EDITOR’S NOTE: Burien resident Fred Feiertag’s column for The B-Town Blog will help you start your week every Monday. He shares his observations, travel stories, wanderings and more…
This will be the fifth chapter of my recollections of being in Moscow, Russia.
Eighteen years ago, is starting to seem like a lifetime. I was noticeably younger then. I may have been near my peak as an engineer but was learning each day to be more of a diplomat. I found that to be more than a little stressful. Fortunately, our work was not round the clock. When the day or week ended, I could shift into full time tourist. I tried to make the most of those days. One of the first things I asked our hosts was where to go shopping as a tourist. This led to a wonderful set of experiences.
Everyone I asked said the same thing – go to Izmaylovskiy Park. Thanks again to our trusty guides we ventured out on a nice Saturday morning. Another metro journey took us to a different area of Moscow than we had yet seen. Here we joined quite a crowd of native folks going out to do some shopping. Oddly it seemed to us is that many carried bags and bundles towards the market. Only later did we find out that what they carried was to be sold or traded.
It was a long walk from the metro station with buildings on one side and a wooded parkland on the other. Both were well protected by fences. It seemed that this wide walkway was just to funnel the shopping crowd. After some minutes of walking vendors started to be found along the walk. Including a cage with a bear. Russia loves her bears. Finally, we came to a gateway that split the flow. The majority went to the right towards a solidly crowded bazaar under a full cloth roof.
We – representing the tourist contingent – were sent through a toll booth towards the tourist bazaar. This was reached at the top of a wide stair that opened into a new world for us. We found a maze of paths lined with nice wooden booths with handicrafts for sale. This went on for a good way. Besides handicrafts where was every possible antique, collectable, and original artwork. We saw goods for sale that opened our eyes. There were booths with weapons, new old and clearly not for us to take home!
Ten years after the end of the Soviet era many items of the communist times were to be seen. Watches, badges, buttons, uniforms, and posters were in abundance. I found it easy to spend the entire day there. I finally escaped with some matryoshka nesting dolls, Russian fur hats, a secondhand coat, and many pictures. My compatriots were no less burdened on our trip back to reality.
The next day, Sunday, we had another treat. The Boeing hosts arranged for us to have a guided tour of the Kremlin and the Kremlin Treasury. This was a little bit special as these tours were only done on Sunday mornings. The visit could hardly be covered in less than a book of its own. I will share some pictures and some impressions. The treasury was stunning in the amount, quality, and opulence of what was shown. Jewelry, gold, platinum, art, are just some of the categories. The values of what shown must be in the billions of dollars. Much was the wealth of the Tsars. The costumes were amazing as were the carriages and weapons.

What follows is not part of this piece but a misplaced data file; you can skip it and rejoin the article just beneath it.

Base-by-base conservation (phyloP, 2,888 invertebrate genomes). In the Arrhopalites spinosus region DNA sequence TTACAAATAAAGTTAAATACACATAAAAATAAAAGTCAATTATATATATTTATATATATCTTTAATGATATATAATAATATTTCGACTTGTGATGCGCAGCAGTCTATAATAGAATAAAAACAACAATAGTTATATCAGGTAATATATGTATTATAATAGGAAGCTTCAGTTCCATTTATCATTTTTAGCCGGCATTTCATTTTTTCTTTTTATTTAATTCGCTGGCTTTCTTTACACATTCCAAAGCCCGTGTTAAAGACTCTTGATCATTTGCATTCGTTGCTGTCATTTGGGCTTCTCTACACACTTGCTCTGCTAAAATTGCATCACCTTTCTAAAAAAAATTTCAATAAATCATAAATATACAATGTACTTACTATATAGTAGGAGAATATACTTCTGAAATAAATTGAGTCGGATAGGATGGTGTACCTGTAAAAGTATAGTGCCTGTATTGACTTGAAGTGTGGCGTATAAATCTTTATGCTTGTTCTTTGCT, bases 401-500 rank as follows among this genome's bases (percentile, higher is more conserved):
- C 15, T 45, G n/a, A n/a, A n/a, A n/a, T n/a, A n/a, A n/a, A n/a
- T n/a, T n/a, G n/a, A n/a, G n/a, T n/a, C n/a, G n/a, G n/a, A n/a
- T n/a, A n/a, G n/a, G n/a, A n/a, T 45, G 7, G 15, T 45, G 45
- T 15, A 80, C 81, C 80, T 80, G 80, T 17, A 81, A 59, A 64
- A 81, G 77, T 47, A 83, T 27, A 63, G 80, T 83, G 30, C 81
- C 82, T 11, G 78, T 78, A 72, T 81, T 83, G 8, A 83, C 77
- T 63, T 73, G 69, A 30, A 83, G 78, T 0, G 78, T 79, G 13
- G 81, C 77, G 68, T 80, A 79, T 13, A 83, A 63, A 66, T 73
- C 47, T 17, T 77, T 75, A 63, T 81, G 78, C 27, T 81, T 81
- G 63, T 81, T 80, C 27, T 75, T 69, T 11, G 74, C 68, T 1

After the treasury we were given a walking tour of the Kremlin grounds. I was struck by how many churches, chapels, and icons were to be seen. There is a cathedral square inside the Kremlin walls with four large cathedrals. There is another cathedral and inside the administrative buildings are chapels and nooks with icons. This alone gave my American cold war propaganda colored brain some real jolts. Having been told for years that the communists burned all the churches and such, how did these magnificent old churches survive being in the heart of the Soviet’s heart? Enough of my disquiet for now. I was also impressed by the armory with hundreds of Napoleon Bonaparte’s army’s cannons sticking out of the foundation.
Our tour ended with us stepping out into Red Square. Here is another mind-bending experience. Red Square isn’t very square, but it is very big. It was interesting how many painted marks and stripes were on it to ease setup and conducting the many military parades that have happened here. Also, the square is paved with very coarse, rough black stone blocks. It is not a nice surface to walk on. Next to the Kremlin wall is a separate structure that is the mausoleum of Vladimir Lenin. It was closed most of time we were there and open for short hours a couple days of the week. It still drew lines of people waiting to see the preserved body of Vladimir Ilyich as the Russians tend to refer to him. I didn’t miss not being able to view him.